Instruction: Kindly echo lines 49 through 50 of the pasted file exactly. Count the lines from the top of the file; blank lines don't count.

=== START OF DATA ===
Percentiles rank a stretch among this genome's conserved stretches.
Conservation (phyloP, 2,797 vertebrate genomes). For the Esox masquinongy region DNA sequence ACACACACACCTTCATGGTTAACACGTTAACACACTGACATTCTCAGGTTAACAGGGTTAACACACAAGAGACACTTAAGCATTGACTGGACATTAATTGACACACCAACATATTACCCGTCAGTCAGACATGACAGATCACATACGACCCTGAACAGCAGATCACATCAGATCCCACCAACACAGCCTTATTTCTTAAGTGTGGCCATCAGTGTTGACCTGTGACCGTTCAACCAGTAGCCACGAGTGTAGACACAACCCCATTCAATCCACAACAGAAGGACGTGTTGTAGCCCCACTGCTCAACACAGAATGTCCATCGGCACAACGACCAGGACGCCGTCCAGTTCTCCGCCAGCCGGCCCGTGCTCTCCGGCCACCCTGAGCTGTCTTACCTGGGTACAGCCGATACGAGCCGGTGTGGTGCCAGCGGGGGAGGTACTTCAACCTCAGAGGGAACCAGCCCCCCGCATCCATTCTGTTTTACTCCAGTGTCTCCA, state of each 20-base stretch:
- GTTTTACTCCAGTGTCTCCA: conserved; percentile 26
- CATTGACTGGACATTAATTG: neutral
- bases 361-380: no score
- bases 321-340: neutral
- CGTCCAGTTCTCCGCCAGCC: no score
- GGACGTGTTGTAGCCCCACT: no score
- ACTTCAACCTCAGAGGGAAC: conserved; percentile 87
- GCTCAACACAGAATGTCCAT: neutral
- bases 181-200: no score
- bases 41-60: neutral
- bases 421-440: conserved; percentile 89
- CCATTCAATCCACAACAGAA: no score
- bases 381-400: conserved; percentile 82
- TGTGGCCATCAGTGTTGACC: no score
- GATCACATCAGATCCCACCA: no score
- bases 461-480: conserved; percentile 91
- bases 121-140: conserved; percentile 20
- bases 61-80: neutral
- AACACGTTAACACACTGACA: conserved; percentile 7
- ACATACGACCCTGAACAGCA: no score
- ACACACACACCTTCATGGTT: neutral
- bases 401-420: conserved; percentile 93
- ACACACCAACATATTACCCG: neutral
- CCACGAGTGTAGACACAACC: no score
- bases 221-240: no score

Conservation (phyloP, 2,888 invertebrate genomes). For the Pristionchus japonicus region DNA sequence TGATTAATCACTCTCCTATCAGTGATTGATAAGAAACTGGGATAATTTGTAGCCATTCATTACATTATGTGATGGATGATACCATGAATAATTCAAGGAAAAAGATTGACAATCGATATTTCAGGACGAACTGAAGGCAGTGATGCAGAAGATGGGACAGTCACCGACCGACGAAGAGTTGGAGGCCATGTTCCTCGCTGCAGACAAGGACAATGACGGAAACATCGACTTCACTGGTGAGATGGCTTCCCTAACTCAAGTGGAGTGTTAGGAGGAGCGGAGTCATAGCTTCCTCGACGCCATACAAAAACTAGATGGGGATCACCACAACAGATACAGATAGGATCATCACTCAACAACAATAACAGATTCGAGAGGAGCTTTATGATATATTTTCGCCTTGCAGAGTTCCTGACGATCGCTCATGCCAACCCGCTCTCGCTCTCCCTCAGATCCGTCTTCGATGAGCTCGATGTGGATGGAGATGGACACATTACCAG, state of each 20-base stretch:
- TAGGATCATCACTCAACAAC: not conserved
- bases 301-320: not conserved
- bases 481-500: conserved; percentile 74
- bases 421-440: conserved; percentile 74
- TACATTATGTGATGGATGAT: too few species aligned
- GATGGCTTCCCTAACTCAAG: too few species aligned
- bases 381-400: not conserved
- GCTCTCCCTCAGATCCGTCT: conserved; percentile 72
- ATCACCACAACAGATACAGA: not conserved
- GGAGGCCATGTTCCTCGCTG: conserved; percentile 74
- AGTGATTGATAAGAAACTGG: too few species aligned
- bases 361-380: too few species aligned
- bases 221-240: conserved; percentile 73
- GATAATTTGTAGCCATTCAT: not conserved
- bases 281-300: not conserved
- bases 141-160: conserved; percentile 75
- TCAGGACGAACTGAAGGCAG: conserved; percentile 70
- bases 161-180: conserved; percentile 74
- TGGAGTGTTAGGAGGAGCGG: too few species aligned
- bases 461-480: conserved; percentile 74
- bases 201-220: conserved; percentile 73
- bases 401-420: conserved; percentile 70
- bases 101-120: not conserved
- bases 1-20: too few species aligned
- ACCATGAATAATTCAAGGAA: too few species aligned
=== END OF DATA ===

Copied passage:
- bases 201-220: conserved; percentile 73
- bases 401-420: conserved; percentile 70